Facebook Video Ads Specs
Before we dive in and show you how to create a Facebook video ad, let’s go through the ad specs. Sticking to these will set your ad campaign up for success.
Format and resolution
Facebook supports a number of different video formats, including 3g2, avi, mp4 and mpg. For a full list of all the supported formats, check out Facebook’s exhaustive list.
Once you’ve made sure your format is supported, upload the video to Facebook. For best results, high quality video trumps everything else.
Make sure your Facebook video ad specs are up to snuff! Technically, if most of your audience are likely to view your ad on a desktop, use the 9:16 ratio. If you do, make sure the key parts are visible in 2:3, as that’s how the video will appear in mobile.
To be honest, it’s best to optimize for mobile from the start. You can use the 2:3 or the 4:5 ratio to make sure your video renders beautifully.
When it comes to file size, Facebook supports files up to 1.75GB, but let’s be honest, the only successful ad that big was Mission Impossible: Ghost Protocol. Most of us don’t have the budget to have Tom Cruise use our products to save the world (again).
While the length of your video really is up to you, shorter videos tend to have higher view rates. Ultimately, the only way to know if something will work for your audience is to test it. If you’re convinced that a ten-minute tutorial will get viewers to sign up for your next event, you should test that hypothesis! Run a limited ad campaign and analyze the results.
As with everything else in marketing, the stats we share aren’t bulletproof, but they are a good starting point for your own tests.
Facebook Video Ad Guidelines
It’s not only technical requirements you need to be aware of. Facebook has fairly strict policy guidelines on what your ads can and cannot include. You can see Facebook’s full advertising guidelines here, although much of it should be common sense.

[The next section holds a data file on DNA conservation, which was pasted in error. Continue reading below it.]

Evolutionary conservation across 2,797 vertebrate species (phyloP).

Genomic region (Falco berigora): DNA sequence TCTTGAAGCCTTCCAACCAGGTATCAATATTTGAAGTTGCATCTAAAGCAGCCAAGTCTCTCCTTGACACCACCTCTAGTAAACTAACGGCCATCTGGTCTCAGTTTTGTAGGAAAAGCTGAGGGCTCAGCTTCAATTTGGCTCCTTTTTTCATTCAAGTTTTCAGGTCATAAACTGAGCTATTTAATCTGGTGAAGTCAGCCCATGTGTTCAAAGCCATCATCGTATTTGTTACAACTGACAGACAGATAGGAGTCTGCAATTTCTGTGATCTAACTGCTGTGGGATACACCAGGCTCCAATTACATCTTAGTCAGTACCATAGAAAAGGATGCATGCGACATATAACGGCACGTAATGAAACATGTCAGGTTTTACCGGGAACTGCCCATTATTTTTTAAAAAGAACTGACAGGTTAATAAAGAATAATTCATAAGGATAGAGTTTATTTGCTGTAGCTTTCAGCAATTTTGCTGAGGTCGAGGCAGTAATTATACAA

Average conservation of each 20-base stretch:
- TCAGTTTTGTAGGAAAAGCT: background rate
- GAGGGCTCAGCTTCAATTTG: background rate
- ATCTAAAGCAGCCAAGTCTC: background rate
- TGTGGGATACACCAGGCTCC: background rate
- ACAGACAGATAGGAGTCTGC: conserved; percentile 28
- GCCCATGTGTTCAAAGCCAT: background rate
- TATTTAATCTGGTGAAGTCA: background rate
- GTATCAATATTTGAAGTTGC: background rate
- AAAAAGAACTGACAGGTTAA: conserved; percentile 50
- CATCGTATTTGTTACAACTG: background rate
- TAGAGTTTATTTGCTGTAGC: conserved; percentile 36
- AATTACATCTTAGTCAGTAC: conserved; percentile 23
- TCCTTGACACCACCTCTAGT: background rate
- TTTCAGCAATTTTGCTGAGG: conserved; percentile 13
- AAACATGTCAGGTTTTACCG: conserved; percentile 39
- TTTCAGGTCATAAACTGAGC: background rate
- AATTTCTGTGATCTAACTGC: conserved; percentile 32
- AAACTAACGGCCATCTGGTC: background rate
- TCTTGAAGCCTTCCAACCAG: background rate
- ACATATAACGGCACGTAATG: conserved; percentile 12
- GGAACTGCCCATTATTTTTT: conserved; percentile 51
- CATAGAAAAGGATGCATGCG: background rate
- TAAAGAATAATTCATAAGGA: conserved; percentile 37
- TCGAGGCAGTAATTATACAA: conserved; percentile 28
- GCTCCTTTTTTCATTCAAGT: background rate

How To Set Up Facebook Video Ads
Setting up a Facebook video ad is pretty simple. Here’s how to do it:
1. Log in and set up your Facebook ads account
Log in to the Facebook account linked to your business page, then click on the arrow in the top right-hand corner to open the drop-down menu.
Select ‘Create Ads.’ If you haven’t set up your Facebook ad account yet, you’ll be asked to do so. Just follow the instructions and come back to this part once you’re done.
2. Select the right objective
Pick the objective that most closely aligns with your ad campaign. For my test campaign, I chose video views.
Once you’ve decided what your objective is, name your campaign and click on ‘Continue.’ Make sure your name is something that makes sense. To make it easier down the line, you could include your objective for it in the name.
3. Create your custom audience
This is where Facebook really comes into its own.